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Thoma sues city over dismissal

Action comes after rehiring deal rejected

The fired police sergeant who was caught driving drunk and leaving the scene of a collision filed a lawsuit against the city on Tuesday for wrongfully firing him.

Bob Dunn, the attorney representing fired Spokane police Sgt. Brad Thoma, said the suit is a response to the Spokane City Council’s unanimous vote on Monday rejecting a negotiated settlement.

The deal the council rejected would have given Thoma a demoted position as a detective, $275,000 in back pay and $15,000 for his attorney’s fees.

Dunn said Tuesday that Thoma’s lawsuit isn’t a bluff and that city leaders are worrying too much about anger within the community and not enough about the law and the risk the city faces after not settling.

“These are politicians who don’t have a clue about what they’re doing except wasting their taxpayers’ dollars,” Dunn said. “What I heard last night is the City Council saying get a rope and find a tree.”

Thoma claims that the city is discriminating against him for being an alcoholic and that he is protected by the Americans with Disabilities Act. With the help of the state Human Rights Commission, city attorneys and Thoma reached the settlement that went before the council Monday. But when details of the proposed deal came out last week, it drew public outcry and the rights commission said it would re-examine the agreement.

While the council was unified in its rejection of the settlement, there appears to be some disagreement about whether the city should consider any settlement in which Thoma would be rehired.

“Do I really need to put this guy in a position where he has a gun?” said Councilman Mike Fagan after Monday’s meeting.

City Council President Ben Stuckart said a deal that included a job and back pay clearly went too far but that he wouldn’t necessarily reject a deal that was limited to rehiring him in a demoted position.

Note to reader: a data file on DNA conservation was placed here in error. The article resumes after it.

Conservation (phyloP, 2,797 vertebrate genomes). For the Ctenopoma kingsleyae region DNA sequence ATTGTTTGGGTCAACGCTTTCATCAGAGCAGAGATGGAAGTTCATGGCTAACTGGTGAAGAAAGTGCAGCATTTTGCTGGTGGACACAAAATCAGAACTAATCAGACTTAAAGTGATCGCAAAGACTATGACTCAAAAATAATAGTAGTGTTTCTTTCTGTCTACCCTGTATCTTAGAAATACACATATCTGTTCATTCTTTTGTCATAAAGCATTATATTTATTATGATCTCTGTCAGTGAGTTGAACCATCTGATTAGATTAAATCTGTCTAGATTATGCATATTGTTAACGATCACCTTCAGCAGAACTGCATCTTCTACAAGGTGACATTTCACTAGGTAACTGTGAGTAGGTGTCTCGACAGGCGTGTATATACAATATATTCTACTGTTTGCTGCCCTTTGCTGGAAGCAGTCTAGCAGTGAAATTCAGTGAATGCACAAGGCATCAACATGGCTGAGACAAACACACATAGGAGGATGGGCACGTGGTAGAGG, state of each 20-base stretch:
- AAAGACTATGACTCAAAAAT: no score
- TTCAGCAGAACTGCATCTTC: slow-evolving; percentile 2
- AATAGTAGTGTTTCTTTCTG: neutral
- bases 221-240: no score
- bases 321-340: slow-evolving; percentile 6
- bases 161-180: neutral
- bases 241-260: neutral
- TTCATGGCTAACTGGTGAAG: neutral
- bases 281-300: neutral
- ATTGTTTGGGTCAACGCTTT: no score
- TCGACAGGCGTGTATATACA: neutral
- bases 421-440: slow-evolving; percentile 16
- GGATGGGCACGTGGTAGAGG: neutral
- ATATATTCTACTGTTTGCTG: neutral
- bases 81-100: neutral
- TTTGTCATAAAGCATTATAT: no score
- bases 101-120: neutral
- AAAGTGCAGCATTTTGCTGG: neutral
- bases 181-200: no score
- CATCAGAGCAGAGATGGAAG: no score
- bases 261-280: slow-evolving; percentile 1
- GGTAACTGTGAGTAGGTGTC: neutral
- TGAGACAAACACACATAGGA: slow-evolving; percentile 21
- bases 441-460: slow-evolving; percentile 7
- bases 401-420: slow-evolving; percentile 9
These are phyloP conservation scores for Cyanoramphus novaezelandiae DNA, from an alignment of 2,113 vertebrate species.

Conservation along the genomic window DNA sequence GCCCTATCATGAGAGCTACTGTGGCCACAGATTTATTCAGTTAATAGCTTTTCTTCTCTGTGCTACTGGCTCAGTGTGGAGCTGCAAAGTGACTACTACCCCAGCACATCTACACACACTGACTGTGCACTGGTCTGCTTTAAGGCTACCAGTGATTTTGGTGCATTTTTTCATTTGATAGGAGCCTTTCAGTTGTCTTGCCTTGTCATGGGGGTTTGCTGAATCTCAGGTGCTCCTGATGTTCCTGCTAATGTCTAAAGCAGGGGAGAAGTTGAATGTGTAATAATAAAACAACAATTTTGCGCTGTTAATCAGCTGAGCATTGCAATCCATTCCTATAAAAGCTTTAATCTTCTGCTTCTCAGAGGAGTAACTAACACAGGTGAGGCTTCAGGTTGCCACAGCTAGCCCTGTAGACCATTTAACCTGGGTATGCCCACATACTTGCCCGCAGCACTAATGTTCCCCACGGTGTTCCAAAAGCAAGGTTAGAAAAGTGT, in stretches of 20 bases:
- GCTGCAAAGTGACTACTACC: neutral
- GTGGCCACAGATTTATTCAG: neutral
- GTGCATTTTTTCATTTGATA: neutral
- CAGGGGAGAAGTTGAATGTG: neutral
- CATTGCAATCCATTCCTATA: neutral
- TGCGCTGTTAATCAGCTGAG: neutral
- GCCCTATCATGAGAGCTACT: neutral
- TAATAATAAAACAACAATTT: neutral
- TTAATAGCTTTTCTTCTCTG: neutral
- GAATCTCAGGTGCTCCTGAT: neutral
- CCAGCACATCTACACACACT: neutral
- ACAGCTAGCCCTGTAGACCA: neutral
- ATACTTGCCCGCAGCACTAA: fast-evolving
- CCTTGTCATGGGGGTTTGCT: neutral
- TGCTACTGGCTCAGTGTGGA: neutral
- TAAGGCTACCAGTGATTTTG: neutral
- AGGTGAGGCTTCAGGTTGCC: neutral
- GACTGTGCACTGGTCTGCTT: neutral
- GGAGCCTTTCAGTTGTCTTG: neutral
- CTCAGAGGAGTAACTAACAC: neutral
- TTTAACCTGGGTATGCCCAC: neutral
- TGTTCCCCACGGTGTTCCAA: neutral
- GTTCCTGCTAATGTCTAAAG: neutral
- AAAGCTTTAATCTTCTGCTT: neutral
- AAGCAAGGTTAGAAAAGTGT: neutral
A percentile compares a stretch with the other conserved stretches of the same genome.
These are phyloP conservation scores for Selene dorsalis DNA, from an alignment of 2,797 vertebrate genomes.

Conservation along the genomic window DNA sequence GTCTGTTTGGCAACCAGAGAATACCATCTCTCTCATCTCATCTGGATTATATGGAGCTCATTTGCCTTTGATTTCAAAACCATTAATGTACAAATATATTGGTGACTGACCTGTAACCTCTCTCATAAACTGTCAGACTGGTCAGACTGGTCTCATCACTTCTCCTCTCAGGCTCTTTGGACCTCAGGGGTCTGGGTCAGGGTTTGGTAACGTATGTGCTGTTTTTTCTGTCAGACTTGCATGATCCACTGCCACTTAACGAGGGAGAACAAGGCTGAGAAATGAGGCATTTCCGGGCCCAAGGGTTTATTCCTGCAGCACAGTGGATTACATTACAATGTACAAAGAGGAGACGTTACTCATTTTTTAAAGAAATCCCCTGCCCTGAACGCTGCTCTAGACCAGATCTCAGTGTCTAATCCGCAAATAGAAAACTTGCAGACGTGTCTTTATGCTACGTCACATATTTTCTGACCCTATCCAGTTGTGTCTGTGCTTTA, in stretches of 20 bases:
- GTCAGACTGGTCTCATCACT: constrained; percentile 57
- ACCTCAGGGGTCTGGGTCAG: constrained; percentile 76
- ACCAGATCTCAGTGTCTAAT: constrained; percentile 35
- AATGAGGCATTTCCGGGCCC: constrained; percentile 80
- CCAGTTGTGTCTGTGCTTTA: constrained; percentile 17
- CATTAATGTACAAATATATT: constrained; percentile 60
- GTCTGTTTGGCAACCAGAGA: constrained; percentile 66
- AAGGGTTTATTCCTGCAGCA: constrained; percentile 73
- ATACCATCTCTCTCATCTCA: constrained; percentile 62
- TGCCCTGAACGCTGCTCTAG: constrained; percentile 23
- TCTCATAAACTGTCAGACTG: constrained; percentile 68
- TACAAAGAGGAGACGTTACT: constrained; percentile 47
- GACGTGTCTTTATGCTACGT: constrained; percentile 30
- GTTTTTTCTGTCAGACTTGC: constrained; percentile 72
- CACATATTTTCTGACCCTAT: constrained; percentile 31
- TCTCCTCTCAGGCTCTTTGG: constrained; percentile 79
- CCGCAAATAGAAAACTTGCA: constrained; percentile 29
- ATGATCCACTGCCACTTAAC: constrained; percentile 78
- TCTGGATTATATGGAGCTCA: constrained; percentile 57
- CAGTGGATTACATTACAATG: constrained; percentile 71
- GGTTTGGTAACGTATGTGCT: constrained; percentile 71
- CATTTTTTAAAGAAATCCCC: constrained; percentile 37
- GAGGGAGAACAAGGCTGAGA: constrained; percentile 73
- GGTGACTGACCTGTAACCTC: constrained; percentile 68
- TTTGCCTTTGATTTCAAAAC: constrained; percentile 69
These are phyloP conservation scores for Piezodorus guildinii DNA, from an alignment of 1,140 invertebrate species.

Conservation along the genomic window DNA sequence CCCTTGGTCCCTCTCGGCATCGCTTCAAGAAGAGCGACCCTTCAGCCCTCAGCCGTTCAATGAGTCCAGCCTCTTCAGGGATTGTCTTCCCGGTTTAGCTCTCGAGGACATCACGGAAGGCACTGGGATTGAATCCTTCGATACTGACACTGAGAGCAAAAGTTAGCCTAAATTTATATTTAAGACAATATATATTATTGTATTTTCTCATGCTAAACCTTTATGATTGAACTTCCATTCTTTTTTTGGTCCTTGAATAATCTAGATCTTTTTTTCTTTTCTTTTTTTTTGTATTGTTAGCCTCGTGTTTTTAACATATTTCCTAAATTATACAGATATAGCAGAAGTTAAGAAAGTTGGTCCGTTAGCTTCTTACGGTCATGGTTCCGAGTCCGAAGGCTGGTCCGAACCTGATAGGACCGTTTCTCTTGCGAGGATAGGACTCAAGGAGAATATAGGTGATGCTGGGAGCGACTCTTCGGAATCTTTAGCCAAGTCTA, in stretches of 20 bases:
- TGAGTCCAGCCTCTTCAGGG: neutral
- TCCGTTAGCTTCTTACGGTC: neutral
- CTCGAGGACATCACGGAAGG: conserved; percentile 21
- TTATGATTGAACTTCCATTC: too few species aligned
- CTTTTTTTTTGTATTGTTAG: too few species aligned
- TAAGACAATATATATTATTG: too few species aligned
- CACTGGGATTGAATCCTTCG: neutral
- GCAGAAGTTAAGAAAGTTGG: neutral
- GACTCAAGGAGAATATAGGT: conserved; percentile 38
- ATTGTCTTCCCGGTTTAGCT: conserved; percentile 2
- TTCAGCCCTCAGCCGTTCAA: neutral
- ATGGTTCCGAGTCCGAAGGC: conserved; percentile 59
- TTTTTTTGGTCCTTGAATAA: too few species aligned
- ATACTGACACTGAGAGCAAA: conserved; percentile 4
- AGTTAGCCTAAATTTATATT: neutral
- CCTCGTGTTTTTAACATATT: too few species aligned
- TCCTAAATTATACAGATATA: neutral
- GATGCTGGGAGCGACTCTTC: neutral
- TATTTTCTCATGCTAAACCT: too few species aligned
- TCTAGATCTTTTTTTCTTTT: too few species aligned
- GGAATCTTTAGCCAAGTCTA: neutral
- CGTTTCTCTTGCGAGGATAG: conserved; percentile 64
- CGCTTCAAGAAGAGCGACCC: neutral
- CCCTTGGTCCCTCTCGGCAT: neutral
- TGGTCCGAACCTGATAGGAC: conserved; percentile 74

Thoma was driving a pickup on Sept. 23, 2009, when he hit another pickup near the intersection of Farwell Road and U.S. Highway 2, then drove away. The victim and another driver followed Thoma to a supermarket.

Thoma, whose blood alcohol level was measured at 0.171 after the crash, avoided criminal prosecution under an agreement approved in Spokane County District Court.

In a letter to City Attorney Howard Delaney sent just prior to Monday’s City Council meeting, Dunn reminded Delaney that he was awarded $833,000 in attorney fees last year after another client, Officer Jay Mehring, was awarded $722,000 by a jury, mostly for emotional distress and pain and suffering.

Mehring was placed on unpaid leave from the police force after he was accused of threatening to kill his wife during a messy divorce. He was reinstated to the force and given back pay after a jury acquitted him in October 2008.

Thoma filed a claim with the city soon after he was fired, alleging $4 million in damages. But Dunn said what’s most important to him is getting back to work.

“As he has consistently maintained since December 2009, Mr. Thoma simply wants to return to the Spokane Police Department and continue his career. What has apparently been lost in this past week’s events is that Brad Thoma served the city for over two decades and desires to end his career in Spokane.”

Before Monday’s meeting, Dunn proposed a new settlement deal that would have dropped the $15,000 in attorney’s fees.

Stuckart said after the meeting that the council was aware that Dunn had made a new offer.

On Monday, Thoma asked that his complaint about his firing to the state Human Rights Commission be dismissed. Dunn has said that the commission’s staff originally indicated that the city violated the Americans with Disabilities Act in its handling of Thoma’s discipline.

Laura Lindstrand, the Human Rights Commission’s policy analyst, said she could not discuss the specifics of the case, but that if Thoma asked for the complaint to be withdrawn, the commission’s staff would continue investigating it until the commission formally votes to dismiss. The earliest that could happen is late March, she said.